Readers and Stenographers

Next to the Judge’s bench is the desk of the Reader and opposite to him sits the Stenographer or Typist.

The job of the Reader is to administer the proceedings, calling parties forward, recording the next hearing dates, and putting up the case files before the judge which are fixed for hearing on the particular day.

Stenographers/typists type the orders dictated by the judge for cases, for records.

Appointment of Readers, Stenographers, Court clerks and other non-judicial staff members are appointed as per the specific rules laid down by states.

For example, Uttar Pradesh State District Court Service Rules, 2013, The Punjab Subordinate Courts Establishment (Recruitment And General Conditions of Services) Rules 1997.

The power of states to legislate their own rules is given to them as per Article 235 of the Constitution of India, 1949. The High Court has control over the officials and clerical staff attached to the District Courts and the Courts subordinate to them.

Court Clerk

Court clerk is the person who maintains the decorum of the court.

He conducts roll calls, collects court fees and fines, informs parties about court timings and prepares the courtroom with paper, pen, water and electronic equipment.


One police man also got my attention as he was there looking at all case proceedings and at the conclusion of court he collected some orders from the Reader and left.

It came to my knowledge that he is called a Naib.

The policeman that attends the court proceeding till the end of the day is called Naib. His duty is to convey the court’s order to respective police stations. He works as the link between the court and police stations.[4]

Basic Court Etiquettes

  1. You must observe silence during the whole court proceeding. Litigants are not allowed to stand in the courtroom unnecessarily. If the courtroom is overcrowded the court clerk may ask you to leave and it is well within his rights to ask. You must abide by the direction otherwise you know the penalty under Section 228 of IPC.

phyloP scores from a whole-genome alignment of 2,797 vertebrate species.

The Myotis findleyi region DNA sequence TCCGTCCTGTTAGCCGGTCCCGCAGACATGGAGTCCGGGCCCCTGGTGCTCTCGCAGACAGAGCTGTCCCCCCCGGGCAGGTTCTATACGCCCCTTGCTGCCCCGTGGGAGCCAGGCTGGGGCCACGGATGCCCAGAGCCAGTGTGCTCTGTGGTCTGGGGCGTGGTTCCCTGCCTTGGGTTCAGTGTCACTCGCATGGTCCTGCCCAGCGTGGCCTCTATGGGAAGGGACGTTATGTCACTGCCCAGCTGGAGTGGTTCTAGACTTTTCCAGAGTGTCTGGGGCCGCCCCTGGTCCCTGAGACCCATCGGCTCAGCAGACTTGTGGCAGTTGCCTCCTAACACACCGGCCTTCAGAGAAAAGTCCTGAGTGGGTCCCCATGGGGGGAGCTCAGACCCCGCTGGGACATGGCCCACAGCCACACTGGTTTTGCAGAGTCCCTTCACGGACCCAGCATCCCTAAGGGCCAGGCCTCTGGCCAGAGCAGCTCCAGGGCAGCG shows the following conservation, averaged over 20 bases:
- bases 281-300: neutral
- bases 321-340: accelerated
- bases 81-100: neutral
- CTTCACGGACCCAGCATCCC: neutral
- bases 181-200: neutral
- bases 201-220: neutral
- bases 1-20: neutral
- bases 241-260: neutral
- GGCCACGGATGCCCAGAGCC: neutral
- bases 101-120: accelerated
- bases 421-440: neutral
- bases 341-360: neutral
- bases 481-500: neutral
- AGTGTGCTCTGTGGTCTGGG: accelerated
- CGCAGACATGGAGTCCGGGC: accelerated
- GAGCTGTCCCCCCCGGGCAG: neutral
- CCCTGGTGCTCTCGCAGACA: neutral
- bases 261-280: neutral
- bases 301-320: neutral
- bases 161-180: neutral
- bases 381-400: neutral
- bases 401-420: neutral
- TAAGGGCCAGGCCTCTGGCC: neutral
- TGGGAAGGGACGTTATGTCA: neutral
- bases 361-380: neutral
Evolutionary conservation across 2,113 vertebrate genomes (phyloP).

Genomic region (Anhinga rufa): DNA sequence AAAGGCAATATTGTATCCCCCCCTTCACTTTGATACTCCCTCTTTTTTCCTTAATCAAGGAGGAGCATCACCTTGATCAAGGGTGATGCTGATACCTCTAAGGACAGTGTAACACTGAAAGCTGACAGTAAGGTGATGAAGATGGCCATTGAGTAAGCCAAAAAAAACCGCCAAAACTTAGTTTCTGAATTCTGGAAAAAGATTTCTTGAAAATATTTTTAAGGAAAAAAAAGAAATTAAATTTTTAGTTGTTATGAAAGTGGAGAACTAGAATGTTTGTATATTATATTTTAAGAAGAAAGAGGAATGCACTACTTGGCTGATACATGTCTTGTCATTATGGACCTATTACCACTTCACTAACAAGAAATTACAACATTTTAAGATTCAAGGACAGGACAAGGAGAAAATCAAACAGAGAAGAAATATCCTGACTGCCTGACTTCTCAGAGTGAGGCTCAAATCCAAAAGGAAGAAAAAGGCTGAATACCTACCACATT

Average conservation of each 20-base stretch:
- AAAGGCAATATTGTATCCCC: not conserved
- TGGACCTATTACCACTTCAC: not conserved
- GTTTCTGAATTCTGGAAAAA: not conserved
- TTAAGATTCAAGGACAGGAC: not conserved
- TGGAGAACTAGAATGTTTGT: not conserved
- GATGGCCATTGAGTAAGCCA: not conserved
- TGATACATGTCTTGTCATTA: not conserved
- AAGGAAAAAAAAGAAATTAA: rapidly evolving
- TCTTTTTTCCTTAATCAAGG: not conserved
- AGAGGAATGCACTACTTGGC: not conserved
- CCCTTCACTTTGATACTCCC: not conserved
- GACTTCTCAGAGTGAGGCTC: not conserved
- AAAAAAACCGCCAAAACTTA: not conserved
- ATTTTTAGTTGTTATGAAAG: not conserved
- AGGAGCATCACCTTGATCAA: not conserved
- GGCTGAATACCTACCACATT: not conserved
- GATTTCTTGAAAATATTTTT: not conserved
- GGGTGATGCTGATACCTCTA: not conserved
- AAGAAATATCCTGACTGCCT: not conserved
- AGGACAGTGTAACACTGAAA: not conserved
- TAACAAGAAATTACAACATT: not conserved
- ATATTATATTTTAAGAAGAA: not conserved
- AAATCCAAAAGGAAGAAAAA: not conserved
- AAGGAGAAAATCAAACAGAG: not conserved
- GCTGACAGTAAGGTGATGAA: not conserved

2. If you are an intern, you must follow the proper dress code.
  3. During the presentation of the case and also while acting before a court, an advocate should act in a dignified manner. He should at all times conduct himself with self-respect.[5]

Addressing the Judges

The Advocates address the Judges as ‘Your Honour’, ‘Your Lord’, ‘My Lord ‘, or ‘Your Lordships’ (plural). And when they leave most of them bow down to the judge and utter ‘obliged’ or ‘thank-you’ as a way of being courteous.

The Bar Council of India in 2006 had passed a resolution prohibiting the usage of terms ‘my lord’ and ‘your lordship’.[6]

A notice issued by Rajasthan high court said the decision was unanimously taken in a full court meeting on 14 July 2019 to “honour the mandate of equality enshrined in the Constitution”. Judges should be addressed in courts in a respectful and dignified manner and it is not compulsory to call them “my lord”, “your lordship” or “your honour”, the Supreme Court said.


Courtrooms have rules and regulations that need to be followed by members of the law fraternity as well as non-members.

The various roles of each member of the court such as the judge, advocates, readers, stenographers, etc have been given under provisions of the Advocate’s Act,1961.

The court as it is, is described so you can imagine it before you step foot in an actual court and are prepared.

The next time you visit a courtroom make sure to follow the above given rules to maintain the dignity of the courtroom.

Also, it is well within the interns rights to ask for Passovers but an intern cannot appear to present the case or even appear as a Proxy Counsel.

Do share your experiences with us in the comment section below because obviously you guys would have more interesting episodes to share.

Now that you know what to expect when you visit a court, we suggest you to observe the court in more detail and comment below your queries. You can email us at or use #asklawbriefcase on Social Media.

Edited by Siddhant Pandey

  1. Knowing Dress Code of Indian Lawyers, Indian Law Match,, last accessed 1-6-2020.
  2. The Advocate’s Act, 1961
  3. P.C. Jose vs Nandakumar, AIR 1997 Ker 243, 1994 CriLJ 682.
  4. Delhi District Courts Establishment (Appointment & Conditions of Service) Rules, 2012,, last accessed on 05-06-2020.
  5. Rules on Professional Standards, Bar Council Of India,, last accessed 23-05-2020.
  6. Resolution No. 58/2006 of the Bar Council of India,, last accessed on 05-06-2020.